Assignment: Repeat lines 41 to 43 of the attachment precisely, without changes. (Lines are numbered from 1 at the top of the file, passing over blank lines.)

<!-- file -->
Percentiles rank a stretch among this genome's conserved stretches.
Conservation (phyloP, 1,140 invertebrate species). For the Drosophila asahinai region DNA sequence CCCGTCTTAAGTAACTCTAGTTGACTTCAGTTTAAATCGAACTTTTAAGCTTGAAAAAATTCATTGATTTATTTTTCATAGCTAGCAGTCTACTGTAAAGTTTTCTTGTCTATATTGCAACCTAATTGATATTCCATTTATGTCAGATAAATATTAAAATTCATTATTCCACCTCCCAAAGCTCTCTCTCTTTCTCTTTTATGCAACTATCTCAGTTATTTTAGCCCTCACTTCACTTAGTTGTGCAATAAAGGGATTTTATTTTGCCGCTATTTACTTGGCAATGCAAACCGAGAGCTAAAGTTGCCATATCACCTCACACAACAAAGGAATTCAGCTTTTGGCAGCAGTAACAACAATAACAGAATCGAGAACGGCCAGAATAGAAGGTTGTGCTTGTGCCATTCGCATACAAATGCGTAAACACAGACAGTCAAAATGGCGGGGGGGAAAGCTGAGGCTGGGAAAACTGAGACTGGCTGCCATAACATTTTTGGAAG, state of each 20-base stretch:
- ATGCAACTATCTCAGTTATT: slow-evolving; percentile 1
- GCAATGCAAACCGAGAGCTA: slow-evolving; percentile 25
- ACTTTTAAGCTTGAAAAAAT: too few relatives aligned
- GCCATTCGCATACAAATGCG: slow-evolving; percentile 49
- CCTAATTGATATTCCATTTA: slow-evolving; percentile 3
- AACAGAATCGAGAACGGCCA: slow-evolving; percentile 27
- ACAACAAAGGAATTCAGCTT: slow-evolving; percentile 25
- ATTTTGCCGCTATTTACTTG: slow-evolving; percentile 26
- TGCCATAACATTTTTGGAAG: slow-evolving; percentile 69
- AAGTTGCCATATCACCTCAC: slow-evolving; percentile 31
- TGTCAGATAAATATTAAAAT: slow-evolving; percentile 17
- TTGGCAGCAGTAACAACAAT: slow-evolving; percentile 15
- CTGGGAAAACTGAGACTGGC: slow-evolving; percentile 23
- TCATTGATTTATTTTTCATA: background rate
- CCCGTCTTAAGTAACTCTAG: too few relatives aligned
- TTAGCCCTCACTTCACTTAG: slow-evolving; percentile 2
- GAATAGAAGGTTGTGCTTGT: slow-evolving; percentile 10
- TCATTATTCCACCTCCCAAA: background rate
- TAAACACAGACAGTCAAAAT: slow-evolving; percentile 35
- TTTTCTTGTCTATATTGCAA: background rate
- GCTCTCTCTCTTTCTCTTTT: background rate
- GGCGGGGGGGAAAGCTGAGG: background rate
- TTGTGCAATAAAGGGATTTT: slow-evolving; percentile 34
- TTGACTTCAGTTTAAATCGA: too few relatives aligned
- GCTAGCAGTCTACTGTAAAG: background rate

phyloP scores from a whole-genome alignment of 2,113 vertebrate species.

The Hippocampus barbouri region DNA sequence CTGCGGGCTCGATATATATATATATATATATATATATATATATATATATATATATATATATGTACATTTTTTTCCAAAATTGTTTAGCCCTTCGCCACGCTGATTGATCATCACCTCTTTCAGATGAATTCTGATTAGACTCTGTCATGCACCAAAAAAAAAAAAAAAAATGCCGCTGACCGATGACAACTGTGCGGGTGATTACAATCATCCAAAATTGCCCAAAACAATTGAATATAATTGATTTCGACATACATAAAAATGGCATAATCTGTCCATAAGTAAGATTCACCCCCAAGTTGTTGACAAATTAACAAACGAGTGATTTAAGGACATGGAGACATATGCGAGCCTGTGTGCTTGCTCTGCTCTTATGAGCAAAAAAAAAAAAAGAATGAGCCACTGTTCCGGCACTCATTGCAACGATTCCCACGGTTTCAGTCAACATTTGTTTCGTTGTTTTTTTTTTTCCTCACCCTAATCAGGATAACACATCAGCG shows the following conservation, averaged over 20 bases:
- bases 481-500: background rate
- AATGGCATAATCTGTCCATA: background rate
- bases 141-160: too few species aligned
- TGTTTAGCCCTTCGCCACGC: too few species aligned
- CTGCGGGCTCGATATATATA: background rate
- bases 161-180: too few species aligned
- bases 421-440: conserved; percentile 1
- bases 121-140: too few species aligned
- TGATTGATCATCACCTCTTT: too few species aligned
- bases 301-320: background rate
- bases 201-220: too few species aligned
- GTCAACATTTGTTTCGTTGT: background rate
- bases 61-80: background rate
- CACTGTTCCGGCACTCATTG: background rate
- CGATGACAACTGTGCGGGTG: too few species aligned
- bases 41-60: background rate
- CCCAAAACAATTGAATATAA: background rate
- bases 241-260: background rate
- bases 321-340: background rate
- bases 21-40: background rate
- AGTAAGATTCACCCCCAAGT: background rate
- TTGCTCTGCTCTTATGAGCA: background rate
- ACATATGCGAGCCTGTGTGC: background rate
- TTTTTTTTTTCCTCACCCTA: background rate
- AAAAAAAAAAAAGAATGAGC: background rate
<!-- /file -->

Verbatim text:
- GTCAACATTTGTTTCGTTGT: background rate
- bases 61-80: background rate
- CACTGTTCCGGCACTCATTG: background rate